Serious panfish anglers are always on the hunt for the hottest bite, which means looking for lakes jammed with bull ’gills, broad-shouldered ’crackers, slab crappies and sag-bellied perch. Given the cyclic nature of pan populations, it’s not always easy to do. So we did the work for you. Following are some of the best of the best spots to fish in ’06—waters at the top of their game. Check ’em out, then grab your gear and hit the road.
Rough Rider Slabs Arizona
If you’re looking for an Old West getaway, Theodore Roosevelt Lake gets my vote. A perennial favorite among Grand Canyon State crappie chasers, Roosevelt has risen 15 feet above the previous high-water mark, flooding prime habitat including brush and trees. A ring of shoreline vegetation that took root during the drought was also inundated. This adds up to great conditions for producing big numbers of crappies, and state fisheries supervisor Kirk Young says Roosevelt is well on the way to phenomenal fishing.
“This year we expect a lot of half- to 1-pound crappies, and next year should be even better as they mature, reaching and exceeding 2 pounds,” he says.
While February and March are peak months to catch the crappie spawn, April and May can still be good. Young recommends fishing points and other structure outside brushy spawning coves, in depths from 15 to 24 feet.
Other must-fish Arizona lakes include 3,500-acre Alamo Lake, which has also refilled and promises a crappie bounty. “If you’re looking for a sleeper, try Bartlett,” Young adds. The 2,000-acre lake is often overshadowed by nearby Roosevelt, yet consistent water levels have kept the crappie fishery in top shape. For information, call Arizona Game and Fish, (602) 942-3000.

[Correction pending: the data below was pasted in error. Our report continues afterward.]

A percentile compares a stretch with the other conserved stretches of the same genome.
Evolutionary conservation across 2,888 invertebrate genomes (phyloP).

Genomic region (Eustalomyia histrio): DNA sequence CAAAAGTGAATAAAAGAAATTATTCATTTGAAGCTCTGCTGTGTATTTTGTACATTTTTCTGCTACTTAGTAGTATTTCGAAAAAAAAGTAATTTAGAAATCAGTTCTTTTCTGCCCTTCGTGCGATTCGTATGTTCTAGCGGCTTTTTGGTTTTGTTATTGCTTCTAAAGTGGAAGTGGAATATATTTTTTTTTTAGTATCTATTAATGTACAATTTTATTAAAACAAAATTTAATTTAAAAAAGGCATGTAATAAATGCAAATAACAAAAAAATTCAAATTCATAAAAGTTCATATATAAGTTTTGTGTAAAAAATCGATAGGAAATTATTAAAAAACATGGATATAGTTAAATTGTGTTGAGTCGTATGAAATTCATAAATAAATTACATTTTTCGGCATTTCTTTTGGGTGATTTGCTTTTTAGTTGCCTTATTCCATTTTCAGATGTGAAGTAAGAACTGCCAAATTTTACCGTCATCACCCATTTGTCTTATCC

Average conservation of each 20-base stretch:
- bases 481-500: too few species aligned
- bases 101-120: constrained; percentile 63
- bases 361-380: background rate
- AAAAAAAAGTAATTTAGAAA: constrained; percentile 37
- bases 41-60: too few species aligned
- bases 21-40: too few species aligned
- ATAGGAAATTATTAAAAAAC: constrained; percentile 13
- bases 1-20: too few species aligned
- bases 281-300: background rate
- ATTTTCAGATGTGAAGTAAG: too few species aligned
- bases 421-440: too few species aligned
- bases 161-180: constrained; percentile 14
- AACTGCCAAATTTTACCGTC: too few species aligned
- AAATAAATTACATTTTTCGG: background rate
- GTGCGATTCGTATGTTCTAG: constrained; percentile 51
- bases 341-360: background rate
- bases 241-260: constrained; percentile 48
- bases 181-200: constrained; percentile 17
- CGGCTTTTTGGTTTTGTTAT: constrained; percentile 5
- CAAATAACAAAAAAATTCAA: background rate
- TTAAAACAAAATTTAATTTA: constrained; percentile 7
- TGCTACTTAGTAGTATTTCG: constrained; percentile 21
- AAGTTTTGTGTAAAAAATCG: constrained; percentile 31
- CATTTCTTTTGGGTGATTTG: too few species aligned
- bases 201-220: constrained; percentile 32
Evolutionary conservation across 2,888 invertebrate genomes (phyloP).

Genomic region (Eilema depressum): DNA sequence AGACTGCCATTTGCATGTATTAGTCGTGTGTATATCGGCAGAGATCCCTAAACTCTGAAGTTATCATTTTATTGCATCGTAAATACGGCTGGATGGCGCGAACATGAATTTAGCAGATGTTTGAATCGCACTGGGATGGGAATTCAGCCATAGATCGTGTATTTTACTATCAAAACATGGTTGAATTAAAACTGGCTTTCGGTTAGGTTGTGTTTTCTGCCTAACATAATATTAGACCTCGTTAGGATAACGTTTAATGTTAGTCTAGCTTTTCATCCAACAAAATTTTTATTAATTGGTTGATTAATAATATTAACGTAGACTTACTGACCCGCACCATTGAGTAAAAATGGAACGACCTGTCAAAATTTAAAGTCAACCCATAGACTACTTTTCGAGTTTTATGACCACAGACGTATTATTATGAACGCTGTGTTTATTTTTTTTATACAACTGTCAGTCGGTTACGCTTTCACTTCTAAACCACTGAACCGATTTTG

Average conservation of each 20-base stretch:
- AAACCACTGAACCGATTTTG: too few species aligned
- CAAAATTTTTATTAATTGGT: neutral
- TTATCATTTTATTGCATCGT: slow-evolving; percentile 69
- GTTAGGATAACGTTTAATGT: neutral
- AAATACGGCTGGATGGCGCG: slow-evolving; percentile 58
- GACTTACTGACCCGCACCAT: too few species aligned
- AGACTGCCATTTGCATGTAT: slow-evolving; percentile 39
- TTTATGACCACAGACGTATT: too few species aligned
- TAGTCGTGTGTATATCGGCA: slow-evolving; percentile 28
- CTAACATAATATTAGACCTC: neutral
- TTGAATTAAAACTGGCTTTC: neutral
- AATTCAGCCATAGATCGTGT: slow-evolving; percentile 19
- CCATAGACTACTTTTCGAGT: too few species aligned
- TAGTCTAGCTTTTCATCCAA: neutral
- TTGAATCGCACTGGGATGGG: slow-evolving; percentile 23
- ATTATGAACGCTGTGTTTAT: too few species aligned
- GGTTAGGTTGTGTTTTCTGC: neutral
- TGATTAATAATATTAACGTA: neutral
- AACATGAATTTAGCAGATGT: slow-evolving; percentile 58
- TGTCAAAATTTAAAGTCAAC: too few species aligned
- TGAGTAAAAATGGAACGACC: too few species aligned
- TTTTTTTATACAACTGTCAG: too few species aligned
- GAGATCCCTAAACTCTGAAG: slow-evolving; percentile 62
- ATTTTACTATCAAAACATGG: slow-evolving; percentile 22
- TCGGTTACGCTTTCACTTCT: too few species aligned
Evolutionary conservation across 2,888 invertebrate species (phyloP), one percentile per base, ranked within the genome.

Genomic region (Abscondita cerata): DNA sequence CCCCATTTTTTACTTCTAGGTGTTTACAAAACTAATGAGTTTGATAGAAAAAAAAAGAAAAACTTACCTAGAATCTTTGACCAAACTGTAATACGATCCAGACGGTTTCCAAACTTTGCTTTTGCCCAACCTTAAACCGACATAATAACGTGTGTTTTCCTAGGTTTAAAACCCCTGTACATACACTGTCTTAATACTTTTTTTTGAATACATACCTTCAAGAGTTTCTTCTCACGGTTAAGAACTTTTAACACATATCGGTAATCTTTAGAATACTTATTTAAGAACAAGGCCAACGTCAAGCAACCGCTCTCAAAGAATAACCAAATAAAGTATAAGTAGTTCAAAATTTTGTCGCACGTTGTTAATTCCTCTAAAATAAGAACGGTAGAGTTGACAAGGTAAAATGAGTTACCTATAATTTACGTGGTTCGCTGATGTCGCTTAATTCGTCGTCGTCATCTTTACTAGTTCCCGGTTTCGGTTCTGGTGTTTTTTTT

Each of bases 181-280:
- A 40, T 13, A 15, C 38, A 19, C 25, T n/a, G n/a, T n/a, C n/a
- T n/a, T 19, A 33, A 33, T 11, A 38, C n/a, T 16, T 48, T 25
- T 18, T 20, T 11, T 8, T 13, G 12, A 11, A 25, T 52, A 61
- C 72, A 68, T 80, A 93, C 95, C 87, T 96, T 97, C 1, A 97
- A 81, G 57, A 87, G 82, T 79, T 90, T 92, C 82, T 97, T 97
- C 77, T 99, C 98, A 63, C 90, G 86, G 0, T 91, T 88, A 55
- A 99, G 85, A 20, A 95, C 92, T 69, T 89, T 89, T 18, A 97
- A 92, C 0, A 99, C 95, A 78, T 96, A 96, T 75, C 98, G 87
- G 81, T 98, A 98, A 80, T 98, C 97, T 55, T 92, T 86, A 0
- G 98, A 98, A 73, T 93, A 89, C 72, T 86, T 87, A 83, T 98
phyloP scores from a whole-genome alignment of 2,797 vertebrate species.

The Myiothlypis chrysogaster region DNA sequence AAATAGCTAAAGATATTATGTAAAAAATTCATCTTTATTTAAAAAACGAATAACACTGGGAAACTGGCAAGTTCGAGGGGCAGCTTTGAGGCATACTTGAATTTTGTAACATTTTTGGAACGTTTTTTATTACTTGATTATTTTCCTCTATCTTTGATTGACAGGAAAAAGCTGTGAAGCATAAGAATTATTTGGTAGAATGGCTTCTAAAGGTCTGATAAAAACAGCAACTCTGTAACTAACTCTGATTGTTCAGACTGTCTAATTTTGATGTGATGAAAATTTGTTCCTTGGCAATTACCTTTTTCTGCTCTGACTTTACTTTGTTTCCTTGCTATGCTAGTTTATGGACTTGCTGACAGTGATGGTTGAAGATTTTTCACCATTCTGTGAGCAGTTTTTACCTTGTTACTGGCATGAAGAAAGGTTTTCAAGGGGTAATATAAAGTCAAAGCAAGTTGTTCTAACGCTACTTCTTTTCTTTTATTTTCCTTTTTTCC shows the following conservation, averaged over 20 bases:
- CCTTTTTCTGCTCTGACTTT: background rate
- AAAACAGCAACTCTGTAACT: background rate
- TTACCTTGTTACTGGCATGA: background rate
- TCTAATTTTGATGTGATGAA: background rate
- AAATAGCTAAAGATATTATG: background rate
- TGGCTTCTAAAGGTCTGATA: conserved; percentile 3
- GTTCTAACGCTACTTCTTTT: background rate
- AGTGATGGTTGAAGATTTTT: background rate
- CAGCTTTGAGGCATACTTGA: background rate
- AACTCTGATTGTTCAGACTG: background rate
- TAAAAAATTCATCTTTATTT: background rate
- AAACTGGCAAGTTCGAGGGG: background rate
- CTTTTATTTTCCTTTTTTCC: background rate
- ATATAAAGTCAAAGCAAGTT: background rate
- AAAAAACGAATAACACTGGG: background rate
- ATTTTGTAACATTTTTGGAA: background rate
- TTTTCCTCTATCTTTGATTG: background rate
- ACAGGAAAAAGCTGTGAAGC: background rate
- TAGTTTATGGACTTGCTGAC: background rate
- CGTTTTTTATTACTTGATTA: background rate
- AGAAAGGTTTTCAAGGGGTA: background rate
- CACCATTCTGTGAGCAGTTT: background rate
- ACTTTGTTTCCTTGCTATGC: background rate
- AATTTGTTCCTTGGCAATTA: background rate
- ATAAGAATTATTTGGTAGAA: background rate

At Your Fingertips - New York
Few waters in the Empire State offer fishing to rival that of the legendary Finger Lakes for all-encompassing opportunity at bull bluegills, slab crappies and morbidly obese yellow perch.
Comprised of 11 lakes, the Finger system offers variety that lets you pick and choose your quarry. On mighty Seneca, which spans more than 43,000 acres and is 38 miles long, you’ll catch jumbo yellow perch that’ll bring tears to your eyes. By contrast, 3,420-acre Conesus is a gem for fat bluegills and pumpkinseeds.
While visiting the NAFC’s friends at Mustad in Auburn, I fished Cayuga, Owasco and Skaneateles, and found that weeds are key in these deep, clear lakes.
Much of the best panfish action occurs in and around the relatively shallow, weedy areas at the “tips” of the Fingers, and off prominent points and deltas. When you find weeds, fish ’em. Canals and breakwalls are good, too.
“If you’re looking for bruiser rock bass, docks and boat hoists are prime targets,” notes Mustad’s Jeff Pierce, a local expert. “I just love breaking out the ultra-light and fishing 1/60- and 1/80-ounce jigs with 1-inch grubs along these spots—and it’s often more catching than fishing. The bonus is all the nice smallmouths I catch along the way.”
Call the Department of Environmental Conservation’s Region 7 office in Cortland, (607) 753-3095; or the Region 8 office in Avon, (585) 226-2466.
Erie Perch - Ohio
I love fishing Erie, and this should be a banner year to tap its bounty. Buoyed by a strong hatch in 2001 and exceptional class of 2003, the yellow perch fishery is in great shape.
Ohio’s Lake Erie fisheries manager, Roger Knight, predicts “large numbers of good-sized yellow perch.”
Fish from the ’01 class will run 9 to 12 inches, while their ’03 schoolmates average 8 to 10 inches. Central basin perch are typically larger than those in the Western Basin, an aberration likely due to growth rates.